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Hoffmann, R. A wiki for the life sciences where authorship matters. Nature Genetics (2008)

Differential modulation of glutamate metabolizing enzymes in mouse and chick cultured glial cells by insulin.

The effect of physiological concentrations of insulin (2 and 20 ng/ml) on glutamine synthetase ( GS) and glutamate dehydrogenase ( GDH) activities were compared in mouse and chick glial cells in culture. Addition of insulin to serum-containing medium increased the level of GS and GDH activities in glial cells prepared from 14-15-day-old embryonic mice. A similar but less pronounced effect was observed with glia derived from newborn mouse brain. In absence of serum, addition of insulin had no effect on the tested enzymes. The effects of insulin on enzymatic activities of glial cells from 14-15-day-old embryonic chick brain hemispheres were, in contrast, quite different. A significant decrease of GS activity was induced by the hormone, only in the absence of serum. Conversely, the presence of serum enhanced an inhibitory effect of insulin toward chick GDH. The different effects of insulin and the different serum dependence observed for the mammalian and the avian model could reflect fundamental chemical differences between both species as indicated by immunoelectrophoretic analysis. However, it can be concluded that insulin may be a physiological factor regulating glial maturation and amino acid neurotransmitter metabolism in the central nervous system.[1]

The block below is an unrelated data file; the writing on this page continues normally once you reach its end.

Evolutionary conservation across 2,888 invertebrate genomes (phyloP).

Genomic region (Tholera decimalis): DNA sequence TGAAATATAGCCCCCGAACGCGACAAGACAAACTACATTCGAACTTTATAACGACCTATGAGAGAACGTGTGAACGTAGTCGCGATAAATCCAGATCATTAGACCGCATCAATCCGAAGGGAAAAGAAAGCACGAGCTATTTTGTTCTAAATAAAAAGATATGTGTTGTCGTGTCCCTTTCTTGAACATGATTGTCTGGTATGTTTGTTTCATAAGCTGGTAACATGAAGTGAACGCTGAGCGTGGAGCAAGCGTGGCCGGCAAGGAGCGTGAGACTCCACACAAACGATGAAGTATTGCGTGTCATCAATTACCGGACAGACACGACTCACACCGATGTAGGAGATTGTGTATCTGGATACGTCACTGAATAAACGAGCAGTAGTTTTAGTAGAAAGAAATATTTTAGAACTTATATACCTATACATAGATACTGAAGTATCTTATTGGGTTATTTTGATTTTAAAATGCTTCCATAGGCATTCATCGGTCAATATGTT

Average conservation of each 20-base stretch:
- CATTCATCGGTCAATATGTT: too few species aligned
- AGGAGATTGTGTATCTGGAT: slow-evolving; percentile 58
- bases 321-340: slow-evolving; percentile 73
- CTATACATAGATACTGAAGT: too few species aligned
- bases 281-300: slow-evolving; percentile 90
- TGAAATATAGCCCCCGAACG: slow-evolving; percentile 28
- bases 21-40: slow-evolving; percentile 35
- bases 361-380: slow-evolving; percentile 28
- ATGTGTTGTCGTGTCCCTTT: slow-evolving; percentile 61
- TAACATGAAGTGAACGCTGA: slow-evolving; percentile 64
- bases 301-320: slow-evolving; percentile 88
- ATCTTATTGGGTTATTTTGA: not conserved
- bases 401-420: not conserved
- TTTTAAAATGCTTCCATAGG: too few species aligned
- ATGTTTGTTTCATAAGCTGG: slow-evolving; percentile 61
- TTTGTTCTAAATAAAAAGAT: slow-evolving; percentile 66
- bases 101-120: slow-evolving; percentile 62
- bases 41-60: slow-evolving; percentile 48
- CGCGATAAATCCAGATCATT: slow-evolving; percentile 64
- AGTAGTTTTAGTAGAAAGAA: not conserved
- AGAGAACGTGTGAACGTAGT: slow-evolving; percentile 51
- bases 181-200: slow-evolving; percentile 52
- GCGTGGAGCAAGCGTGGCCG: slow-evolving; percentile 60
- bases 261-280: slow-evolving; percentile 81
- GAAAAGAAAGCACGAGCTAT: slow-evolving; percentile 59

1. Differential modulation of glutamate metabolizing enzymes in mouse and chick cultured glial cells by insulin. Sena, A., Ferret-Sena, V., Sarliève, L.L., Tholey, G. J. Neurosci. Res. (1988) [Pubmed]
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